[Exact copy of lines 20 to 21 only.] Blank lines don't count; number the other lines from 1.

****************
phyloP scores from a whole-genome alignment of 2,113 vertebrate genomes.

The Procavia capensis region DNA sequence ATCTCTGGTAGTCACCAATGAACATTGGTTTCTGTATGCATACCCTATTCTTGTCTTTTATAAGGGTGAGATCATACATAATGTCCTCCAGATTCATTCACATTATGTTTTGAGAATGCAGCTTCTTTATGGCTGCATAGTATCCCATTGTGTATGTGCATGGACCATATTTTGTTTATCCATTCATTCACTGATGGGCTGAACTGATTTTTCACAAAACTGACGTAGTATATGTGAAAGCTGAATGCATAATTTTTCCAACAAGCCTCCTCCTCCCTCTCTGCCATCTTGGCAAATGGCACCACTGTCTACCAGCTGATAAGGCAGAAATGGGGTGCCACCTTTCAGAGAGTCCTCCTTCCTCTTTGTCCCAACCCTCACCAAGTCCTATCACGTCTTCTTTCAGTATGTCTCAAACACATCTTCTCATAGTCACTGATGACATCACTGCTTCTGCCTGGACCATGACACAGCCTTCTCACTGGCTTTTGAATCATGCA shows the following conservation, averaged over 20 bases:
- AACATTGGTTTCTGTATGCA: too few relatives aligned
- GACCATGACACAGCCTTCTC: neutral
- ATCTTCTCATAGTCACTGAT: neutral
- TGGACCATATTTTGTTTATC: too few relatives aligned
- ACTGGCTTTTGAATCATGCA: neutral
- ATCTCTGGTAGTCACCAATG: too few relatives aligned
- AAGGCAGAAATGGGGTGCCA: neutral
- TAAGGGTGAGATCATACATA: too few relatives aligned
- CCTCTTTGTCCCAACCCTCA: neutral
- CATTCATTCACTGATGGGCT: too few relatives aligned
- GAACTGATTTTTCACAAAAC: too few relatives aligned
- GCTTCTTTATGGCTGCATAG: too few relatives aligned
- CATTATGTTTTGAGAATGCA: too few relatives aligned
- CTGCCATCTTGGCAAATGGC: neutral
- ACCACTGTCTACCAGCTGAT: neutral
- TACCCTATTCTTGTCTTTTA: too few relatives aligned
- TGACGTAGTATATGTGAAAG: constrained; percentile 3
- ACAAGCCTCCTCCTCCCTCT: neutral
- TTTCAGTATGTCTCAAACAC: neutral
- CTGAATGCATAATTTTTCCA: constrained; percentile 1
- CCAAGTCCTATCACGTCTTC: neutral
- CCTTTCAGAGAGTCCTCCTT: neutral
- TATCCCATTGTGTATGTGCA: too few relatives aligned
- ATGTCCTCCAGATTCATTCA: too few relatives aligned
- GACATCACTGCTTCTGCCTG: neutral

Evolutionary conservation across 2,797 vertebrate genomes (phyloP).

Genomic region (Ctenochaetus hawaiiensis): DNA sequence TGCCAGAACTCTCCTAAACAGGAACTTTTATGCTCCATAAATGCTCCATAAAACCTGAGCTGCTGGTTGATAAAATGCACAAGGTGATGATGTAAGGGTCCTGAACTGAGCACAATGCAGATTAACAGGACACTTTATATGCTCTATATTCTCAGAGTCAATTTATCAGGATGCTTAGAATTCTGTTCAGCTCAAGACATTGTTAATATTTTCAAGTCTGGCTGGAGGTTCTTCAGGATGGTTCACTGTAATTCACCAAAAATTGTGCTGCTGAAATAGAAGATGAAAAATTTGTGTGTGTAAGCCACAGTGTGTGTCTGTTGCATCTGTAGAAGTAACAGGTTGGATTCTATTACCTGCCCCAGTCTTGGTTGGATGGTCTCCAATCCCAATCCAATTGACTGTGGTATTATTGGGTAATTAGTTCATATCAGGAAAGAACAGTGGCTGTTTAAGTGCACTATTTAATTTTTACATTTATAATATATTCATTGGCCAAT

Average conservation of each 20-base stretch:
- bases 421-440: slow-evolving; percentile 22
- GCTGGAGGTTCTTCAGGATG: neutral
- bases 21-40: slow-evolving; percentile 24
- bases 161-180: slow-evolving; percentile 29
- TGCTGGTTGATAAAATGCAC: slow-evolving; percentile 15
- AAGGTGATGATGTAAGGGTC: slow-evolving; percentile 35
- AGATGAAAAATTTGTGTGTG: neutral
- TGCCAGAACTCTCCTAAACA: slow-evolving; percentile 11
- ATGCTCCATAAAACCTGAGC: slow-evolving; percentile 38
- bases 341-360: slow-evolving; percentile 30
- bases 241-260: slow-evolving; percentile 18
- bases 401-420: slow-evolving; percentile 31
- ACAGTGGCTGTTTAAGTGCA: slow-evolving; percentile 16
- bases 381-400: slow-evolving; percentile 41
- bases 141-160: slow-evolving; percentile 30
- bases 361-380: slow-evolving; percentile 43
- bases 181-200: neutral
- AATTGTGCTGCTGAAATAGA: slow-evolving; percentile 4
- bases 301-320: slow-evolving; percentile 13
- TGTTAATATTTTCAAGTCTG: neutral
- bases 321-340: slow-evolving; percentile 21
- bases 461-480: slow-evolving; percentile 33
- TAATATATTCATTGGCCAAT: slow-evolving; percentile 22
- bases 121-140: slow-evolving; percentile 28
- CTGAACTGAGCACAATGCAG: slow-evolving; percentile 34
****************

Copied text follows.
- ACAAGCCTCCTCCTCCCTCT: neutral
- TTTCAGTATGTCTCAAACAC: neutral